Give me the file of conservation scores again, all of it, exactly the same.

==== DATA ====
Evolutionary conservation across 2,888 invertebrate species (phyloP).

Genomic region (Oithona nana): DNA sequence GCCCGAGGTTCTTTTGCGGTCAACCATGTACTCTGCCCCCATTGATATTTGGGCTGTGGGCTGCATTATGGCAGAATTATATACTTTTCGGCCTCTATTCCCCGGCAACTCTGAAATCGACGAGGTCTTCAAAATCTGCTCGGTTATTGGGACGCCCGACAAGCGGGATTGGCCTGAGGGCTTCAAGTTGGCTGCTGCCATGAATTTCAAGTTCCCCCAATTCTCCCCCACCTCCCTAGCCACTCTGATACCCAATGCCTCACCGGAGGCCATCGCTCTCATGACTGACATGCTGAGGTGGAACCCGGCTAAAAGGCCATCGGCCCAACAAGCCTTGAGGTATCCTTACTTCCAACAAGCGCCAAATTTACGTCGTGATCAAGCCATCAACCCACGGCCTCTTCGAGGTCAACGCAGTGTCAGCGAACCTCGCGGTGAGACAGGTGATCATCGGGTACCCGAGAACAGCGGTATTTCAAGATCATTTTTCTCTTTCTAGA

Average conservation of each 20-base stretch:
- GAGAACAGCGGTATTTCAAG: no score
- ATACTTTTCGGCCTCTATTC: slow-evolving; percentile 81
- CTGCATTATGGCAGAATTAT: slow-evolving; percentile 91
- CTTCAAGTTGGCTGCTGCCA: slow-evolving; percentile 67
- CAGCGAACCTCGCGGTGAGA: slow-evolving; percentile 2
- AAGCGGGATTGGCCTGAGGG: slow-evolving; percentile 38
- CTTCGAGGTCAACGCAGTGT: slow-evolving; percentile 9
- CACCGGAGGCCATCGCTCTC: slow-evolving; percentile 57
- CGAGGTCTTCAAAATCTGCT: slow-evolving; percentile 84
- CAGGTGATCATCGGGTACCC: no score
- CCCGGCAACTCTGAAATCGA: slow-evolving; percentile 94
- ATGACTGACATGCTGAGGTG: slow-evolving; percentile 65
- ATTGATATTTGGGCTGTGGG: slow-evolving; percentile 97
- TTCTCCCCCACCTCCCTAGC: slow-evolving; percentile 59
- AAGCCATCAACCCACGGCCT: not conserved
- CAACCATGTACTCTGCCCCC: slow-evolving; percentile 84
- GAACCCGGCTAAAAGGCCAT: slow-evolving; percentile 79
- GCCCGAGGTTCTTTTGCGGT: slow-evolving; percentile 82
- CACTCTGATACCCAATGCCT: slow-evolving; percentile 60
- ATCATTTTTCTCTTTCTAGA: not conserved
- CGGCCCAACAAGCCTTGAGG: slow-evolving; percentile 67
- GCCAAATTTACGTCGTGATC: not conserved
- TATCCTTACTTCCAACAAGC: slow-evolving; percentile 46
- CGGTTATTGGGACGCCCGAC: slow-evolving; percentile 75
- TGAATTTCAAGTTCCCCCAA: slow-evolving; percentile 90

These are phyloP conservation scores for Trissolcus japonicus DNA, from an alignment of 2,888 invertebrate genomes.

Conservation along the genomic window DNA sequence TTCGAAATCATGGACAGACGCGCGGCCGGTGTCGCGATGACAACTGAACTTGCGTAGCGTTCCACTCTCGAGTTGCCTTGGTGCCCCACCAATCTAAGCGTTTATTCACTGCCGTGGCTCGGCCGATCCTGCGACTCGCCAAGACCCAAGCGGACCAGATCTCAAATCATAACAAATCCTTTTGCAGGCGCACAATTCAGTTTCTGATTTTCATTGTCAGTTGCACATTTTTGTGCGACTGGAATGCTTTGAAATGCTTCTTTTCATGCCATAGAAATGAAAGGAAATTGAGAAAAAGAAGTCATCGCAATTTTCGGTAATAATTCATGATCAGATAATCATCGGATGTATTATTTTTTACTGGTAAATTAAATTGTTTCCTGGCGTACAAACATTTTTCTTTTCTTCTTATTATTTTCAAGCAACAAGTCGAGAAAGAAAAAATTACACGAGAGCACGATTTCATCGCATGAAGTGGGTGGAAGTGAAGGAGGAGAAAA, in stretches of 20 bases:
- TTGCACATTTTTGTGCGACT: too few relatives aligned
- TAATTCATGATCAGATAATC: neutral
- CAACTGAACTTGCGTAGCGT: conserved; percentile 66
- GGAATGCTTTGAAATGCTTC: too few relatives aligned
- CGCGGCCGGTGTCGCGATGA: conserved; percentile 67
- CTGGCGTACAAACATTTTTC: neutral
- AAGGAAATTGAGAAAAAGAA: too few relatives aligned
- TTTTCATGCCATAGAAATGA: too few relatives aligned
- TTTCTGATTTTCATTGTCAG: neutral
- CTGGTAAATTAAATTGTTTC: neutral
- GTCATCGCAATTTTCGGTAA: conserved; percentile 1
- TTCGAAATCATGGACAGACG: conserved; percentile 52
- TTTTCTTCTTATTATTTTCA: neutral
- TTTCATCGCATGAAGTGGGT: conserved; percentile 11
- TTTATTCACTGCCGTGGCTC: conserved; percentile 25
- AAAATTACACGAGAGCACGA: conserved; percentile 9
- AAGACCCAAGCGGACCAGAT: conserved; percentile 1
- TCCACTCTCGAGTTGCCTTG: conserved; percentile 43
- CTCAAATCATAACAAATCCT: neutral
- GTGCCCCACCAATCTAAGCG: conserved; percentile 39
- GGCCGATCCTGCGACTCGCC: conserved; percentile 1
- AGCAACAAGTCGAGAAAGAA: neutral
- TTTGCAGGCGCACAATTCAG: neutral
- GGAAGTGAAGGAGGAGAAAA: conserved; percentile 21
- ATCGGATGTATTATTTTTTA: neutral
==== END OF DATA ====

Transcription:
Evolutionary conservation across 2,888 invertebrate species (phyloP).

Genomic region (Oithona nana): DNA sequence GCCCGAGGTTCTTTTGCGGTCAACCATGTACTCTGCCCCCATTGATATTTGGGCTGTGGGCTGCATTATGGCAGAATTATATACTTTTCGGCCTCTATTCCCCGGCAACTCTGAAATCGACGAGGTCTTCAAAATCTGCTCGGTTATTGGGACGCCCGACAAGCGGGATTGGCCTGAGGGCTTCAAGTTGGCTGCTGCCATGAATTTCAAGTTCCCCCAATTCTCCCCCACCTCCCTAGCCACTCTGATACCCAATGCCTCACCGGAGGCCATCGCTCTCATGACTGACATGCTGAGGTGGAACCCGGCTAAAAGGCCATCGGCCCAACAAGCCTTGAGGTATCCTTACTTCCAACAAGCGCCAAATTTACGTCGTGATCAAGCCATCAACCCACGGCCTCTTCGAGGTCAACGCAGTGTCAGCGAACCTCGCGGTGAGACAGGTGATCATCGGGTACCCGAGAACAGCGGTATTTCAAGATCATTTTTCTCTTTCTAGA

Average conservation of each 20-base stretch:
- GAGAACAGCGGTATTTCAAG: no score
- ATACTTTTCGGCCTCTATTC: slow-evolving; percentile 81
- CTGCATTATGGCAGAATTAT: slow-evolving; percentile 91
- CTTCAAGTTGGCTGCTGCCA: slow-evolving; percentile 67
- CAGCGAACCTCGCGGTGAGA: slow-evolving; percentile 2
- AAGCGGGATTGGCCTGAGGG: slow-evolving; percentile 38
- CTTCGAGGTCAACGCAGTGT: slow-evolving; percentile 9
- CACCGGAGGCCATCGCTCTC: slow-evolving; percentile 57
- CGAGGTCTTCAAAATCTGCT: slow-evolving; percentile 84
- CAGGTGATCATCGGGTACCC: no score
- CCCGGCAACTCTGAAATCGA: slow-evolving; percentile 94
- ATGACTGACATGCTGAGGTG: slow-evolving; percentile 65
- ATTGATATTTGGGCTGTGGG: slow-evolving; percentile 97
- TTCTCCCCCACCTCCCTAGC: slow-evolving; percentile 59
- AAGCCATCAACCCACGGCCT: not conserved
- CAACCATGTACTCTGCCCCC: slow-evolving; percentile 84
- GAACCCGGCTAAAAGGCCAT: slow-evolving; percentile 79
- GCCCGAGGTTCTTTTGCGGT: slow-evolving; percentile 82
- CACTCTGATACCCAATGCCT: slow-evolving; percentile 60
- ATCATTTTTCTCTTTCTAGA: not conserved
- CGGCCCAACAAGCCTTGAGG: slow-evolving; percentile 67
- GCCAAATTTACGTCGTGATC: not conserved
- TATCCTTACTTCCAACAAGC: slow-evolving; percentile 46
- CGGTTATTGGGACGCCCGAC: slow-evolving; percentile 75
- TGAATTTCAAGTTCCCCCAA: slow-evolving; percentile 90

These are phyloP conservation scores for Trissolcus japonicus DNA, from an alignment of 2,888 invertebrate genomes.

Conservation along the genomic window DNA sequence TTCGAAATCATGGACAGACGCGCGGCCGGTGTCGCGATGACAACTGAACTTGCGTAGCGTTCCACTCTCGAGTTGCCTTGGTGCCCCACCAATCTAAGCGTTTATTCACTGCCGTGGCTCGGCCGATCCTGCGACTCGCCAAGACCCAAGCGGACCAGATCTCAAATCATAACAAATCCTTTTGCAGGCGCACAATTCAGTTTCTGATTTTCATTGTCAGTTGCACATTTTTGTGCGACTGGAATGCTTTGAAATGCTTCTTTTCATGCCATAGAAATGAAAGGAAATTGAGAAAAAGAAGTCATCGCAATTTTCGGTAATAATTCATGATCAGATAATCATCGGATGTATTATTTTTTACTGGTAAATTAAATTGTTTCCTGGCGTACAAACATTTTTCTTTTCTTCTTATTATTTTCAAGCAACAAGTCGAGAAAGAAAAAATTACACGAGAGCACGATTTCATCGCATGAAGTGGGTGGAAGTGAAGGAGGAGAAAA, in stretches of 20 bases:
- TTGCACATTTTTGTGCGACT: too few relatives aligned
- TAATTCATGATCAGATAATC: neutral
- CAACTGAACTTGCGTAGCGT: conserved; percentile 66
- GGAATGCTTTGAAATGCTTC: too few relatives aligned
- CGCGGCCGGTGTCGCGATGA: conserved; percentile 67
- CTGGCGTACAAACATTTTTC: neutral
- AAGGAAATTGAGAAAAAGAA: too few relatives aligned
- TTTTCATGCCATAGAAATGA: too few relatives aligned
- TTTCTGATTTTCATTGTCAG: neutral
- CTGGTAAATTAAATTGTTTC: neutral
- GTCATCGCAATTTTCGGTAA: conserved; percentile 1
- TTCGAAATCATGGACAGACG: conserved; percentile 52
- TTTTCTTCTTATTATTTTCA: neutral
- TTTCATCGCATGAAGTGGGT: conserved; percentile 11
- TTTATTCACTGCCGTGGCTC: conserved; percentile 25
- AAAATTACACGAGAGCACGA: conserved; percentile 9
- AAGACCCAAGCGGACCAGAT: conserved; percentile 1
- TCCACTCTCGAGTTGCCTTG: conserved; percentile 43
- CTCAAATCATAACAAATCCT: neutral
- GTGCCCCACCAATCTAAGCG: conserved; percentile 39
- GGCCGATCCTGCGACTCGCC: conserved; percentile 1
- AGCAACAAGTCGAGAAAGAA: neutral
- TTTGCAGGCGCACAATTCAG: neutral
- GGAAGTGAAGGAGGAGAAAA: conserved; percentile 21
- ATCGGATGTATTATTTTTTA: neutral